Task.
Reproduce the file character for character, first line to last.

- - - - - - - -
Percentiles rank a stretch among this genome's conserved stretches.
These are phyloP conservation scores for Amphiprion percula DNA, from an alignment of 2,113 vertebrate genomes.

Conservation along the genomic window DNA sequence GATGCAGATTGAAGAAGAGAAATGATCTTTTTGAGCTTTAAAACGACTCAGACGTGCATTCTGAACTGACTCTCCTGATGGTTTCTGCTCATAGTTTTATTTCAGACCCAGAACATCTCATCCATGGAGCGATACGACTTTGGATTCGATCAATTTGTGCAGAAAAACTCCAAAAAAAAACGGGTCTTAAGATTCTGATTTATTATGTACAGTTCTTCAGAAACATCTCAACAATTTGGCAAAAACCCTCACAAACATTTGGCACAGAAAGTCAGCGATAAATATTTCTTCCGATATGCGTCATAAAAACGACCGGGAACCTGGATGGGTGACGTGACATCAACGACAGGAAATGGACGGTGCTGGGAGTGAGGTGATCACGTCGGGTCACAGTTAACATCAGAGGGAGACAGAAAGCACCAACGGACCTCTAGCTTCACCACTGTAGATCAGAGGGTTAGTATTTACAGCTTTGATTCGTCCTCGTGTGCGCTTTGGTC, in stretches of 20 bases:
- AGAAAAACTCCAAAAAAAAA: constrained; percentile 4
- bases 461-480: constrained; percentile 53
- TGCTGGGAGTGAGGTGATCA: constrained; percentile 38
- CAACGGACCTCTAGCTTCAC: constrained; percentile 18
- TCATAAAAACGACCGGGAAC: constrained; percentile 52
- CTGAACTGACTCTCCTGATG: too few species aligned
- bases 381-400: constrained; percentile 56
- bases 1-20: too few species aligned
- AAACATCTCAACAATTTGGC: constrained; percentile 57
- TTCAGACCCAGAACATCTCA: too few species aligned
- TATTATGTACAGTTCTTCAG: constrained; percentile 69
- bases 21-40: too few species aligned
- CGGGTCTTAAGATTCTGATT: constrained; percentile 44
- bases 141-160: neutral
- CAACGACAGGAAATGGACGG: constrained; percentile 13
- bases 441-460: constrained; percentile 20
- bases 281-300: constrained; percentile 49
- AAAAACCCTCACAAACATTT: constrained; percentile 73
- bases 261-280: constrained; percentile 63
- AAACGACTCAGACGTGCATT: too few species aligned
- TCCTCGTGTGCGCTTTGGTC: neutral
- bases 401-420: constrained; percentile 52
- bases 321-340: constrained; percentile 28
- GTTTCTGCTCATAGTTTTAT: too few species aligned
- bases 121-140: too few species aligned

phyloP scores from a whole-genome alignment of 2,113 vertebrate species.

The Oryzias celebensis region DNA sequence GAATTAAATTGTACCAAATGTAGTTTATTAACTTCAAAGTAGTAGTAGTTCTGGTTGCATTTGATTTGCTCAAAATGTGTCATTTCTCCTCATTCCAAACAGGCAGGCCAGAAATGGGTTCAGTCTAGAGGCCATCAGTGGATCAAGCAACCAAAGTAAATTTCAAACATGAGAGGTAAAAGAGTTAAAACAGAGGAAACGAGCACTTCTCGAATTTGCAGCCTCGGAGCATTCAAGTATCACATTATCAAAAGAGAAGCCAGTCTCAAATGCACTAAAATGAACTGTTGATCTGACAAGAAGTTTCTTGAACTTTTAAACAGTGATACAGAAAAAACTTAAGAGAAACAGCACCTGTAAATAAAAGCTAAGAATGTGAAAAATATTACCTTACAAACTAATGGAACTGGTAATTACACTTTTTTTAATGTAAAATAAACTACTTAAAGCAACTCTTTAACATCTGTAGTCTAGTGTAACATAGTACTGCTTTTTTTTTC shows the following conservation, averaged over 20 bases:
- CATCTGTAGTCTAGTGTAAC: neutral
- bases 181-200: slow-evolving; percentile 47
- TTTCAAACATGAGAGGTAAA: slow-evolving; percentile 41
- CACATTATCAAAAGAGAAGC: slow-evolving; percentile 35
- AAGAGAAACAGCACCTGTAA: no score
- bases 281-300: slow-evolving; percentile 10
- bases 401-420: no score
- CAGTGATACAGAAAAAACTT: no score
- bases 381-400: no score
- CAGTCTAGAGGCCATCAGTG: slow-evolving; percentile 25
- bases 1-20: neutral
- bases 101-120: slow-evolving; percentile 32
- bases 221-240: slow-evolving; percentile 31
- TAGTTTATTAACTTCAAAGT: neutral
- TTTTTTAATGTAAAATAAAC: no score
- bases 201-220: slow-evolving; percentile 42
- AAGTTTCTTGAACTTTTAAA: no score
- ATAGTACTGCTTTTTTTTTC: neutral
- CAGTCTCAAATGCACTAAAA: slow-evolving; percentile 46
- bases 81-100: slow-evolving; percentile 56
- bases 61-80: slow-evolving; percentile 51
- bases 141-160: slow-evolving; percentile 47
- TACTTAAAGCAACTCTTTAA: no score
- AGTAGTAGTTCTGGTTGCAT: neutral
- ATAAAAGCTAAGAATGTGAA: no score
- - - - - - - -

Percentiles rank a stretch among this genome's conserved stretches.
These are phyloP conservation scores for Amphiprion percula DNA, from an alignment of 2,113 vertebrate genomes.

Conservation along the genomic window DNA sequence GATGCAGATTGAAGAAGAGAAATGATCTTTTTGAGCTTTAAAACGACTCAGACGTGCATTCTGAACTGACTCTCCTGATGGTTTCTGCTCATAGTTTTATTTCAGACCCAGAACATCTCATCCATGGAGCGATACGACTTTGGATTCGATCAATTTGTGCAGAAAAACTCCAAAAAAAAACGGGTCTTAAGATTCTGATTTATTATGTACAGTTCTTCAGAAACATCTCAACAATTTGGCAAAAACCCTCACAAACATTTGGCACAGAAAGTCAGCGATAAATATTTCTTCCGATATGCGTCATAAAAACGACCGGGAACCTGGATGGGTGACGTGACATCAACGACAGGAAATGGACGGTGCTGGGAGTGAGGTGATCACGTCGGGTCACAGTTAACATCAGAGGGAGACAGAAAGCACCAACGGACCTCTAGCTTCACCACTGTAGATCAGAGGGTTAGTATTTACAGCTTTGATTCGTCCTCGTGTGCGCTTTGGTC, in stretches of 20 bases:
- AGAAAAACTCCAAAAAAAAA: constrained; percentile 4
- bases 461-480: constrained; percentile 53
- TGCTGGGAGTGAGGTGATCA: constrained; percentile 38
- CAACGGACCTCTAGCTTCAC: constrained; percentile 18
- TCATAAAAACGACCGGGAAC: constrained; percentile 52
- CTGAACTGACTCTCCTGATG: too few species aligned
- bases 381-400: constrained; percentile 56
- bases 1-20: too few species aligned
- AAACATCTCAACAATTTGGC: constrained; percentile 57
- TTCAGACCCAGAACATCTCA: too few species aligned
- TATTATGTACAGTTCTTCAG: constrained; percentile 69
- bases 21-40: too few species aligned
- CGGGTCTTAAGATTCTGATT: constrained; percentile 44
- bases 141-160: neutral
- CAACGACAGGAAATGGACGG: constrained; percentile 13
- bases 441-460: constrained; percentile 20
- bases 281-300: constrained; percentile 49
- AAAAACCCTCACAAACATTT: constrained; percentile 73
- bases 261-280: constrained; percentile 63
- AAACGACTCAGACGTGCATT: too few species aligned
- TCCTCGTGTGCGCTTTGGTC: neutral
- bases 401-420: constrained; percentile 52
- bases 321-340: constrained; percentile 28
- GTTTCTGCTCATAGTTTTAT: too few species aligned
- bases 121-140: too few species aligned

phyloP scores from a whole-genome alignment of 2,113 vertebrate species.

The Oryzias celebensis region DNA sequence GAATTAAATTGTACCAAATGTAGTTTATTAACTTCAAAGTAGTAGTAGTTCTGGTTGCATTTGATTTGCTCAAAATGTGTCATTTCTCCTCATTCCAAACAGGCAGGCCAGAAATGGGTTCAGTCTAGAGGCCATCAGTGGATCAAGCAACCAAAGTAAATTTCAAACATGAGAGGTAAAAGAGTTAAAACAGAGGAAACGAGCACTTCTCGAATTTGCAGCCTCGGAGCATTCAAGTATCACATTATCAAAAGAGAAGCCAGTCTCAAATGCACTAAAATGAACTGTTGATCTGACAAGAAGTTTCTTGAACTTTTAAACAGTGATACAGAAAAAACTTAAGAGAAACAGCACCTGTAAATAAAAGCTAAGAATGTGAAAAATATTACCTTACAAACTAATGGAACTGGTAATTACACTTTTTTTAATGTAAAATAAACTACTTAAAGCAACTCTTTAACATCTGTAGTCTAGTGTAACATAGTACTGCTTTTTTTTTC shows the following conservation, averaged over 20 bases:
- CATCTGTAGTCTAGTGTAAC: neutral
- bases 181-200: slow-evolving; percentile 47
- TTTCAAACATGAGAGGTAAA: slow-evolving; percentile 41
- CACATTATCAAAAGAGAAGC: slow-evolving; percentile 35
- AAGAGAAACAGCACCTGTAA: no score
- bases 281-300: slow-evolving; percentile 10
- bases 401-420: no score
- CAGTGATACAGAAAAAACTT: no score
- bases 381-400: no score
- CAGTCTAGAGGCCATCAGTG: slow-evolving; percentile 25
- bases 1-20: neutral
- bases 101-120: slow-evolving; percentile 32
- bases 221-240: slow-evolving; percentile 31
- TAGTTTATTAACTTCAAAGT: neutral
- TTTTTTAATGTAAAATAAAC: no score
- bases 201-220: slow-evolving; percentile 42
- AAGTTTCTTGAACTTTTAAA: no score
- ATAGTACTGCTTTTTTTTTC: neutral
- CAGTCTCAAATGCACTAAAA: slow-evolving; percentile 46
- bases 81-100: slow-evolving; percentile 56
- bases 61-80: slow-evolving; percentile 51
- bases 141-160: slow-evolving; percentile 47
- TACTTAAAGCAACTCTTTAA: no score
- AGTAGTAGTTCTGGTTGCAT: neutral
- ATAAAAGCTAAGAATGTGAA: no score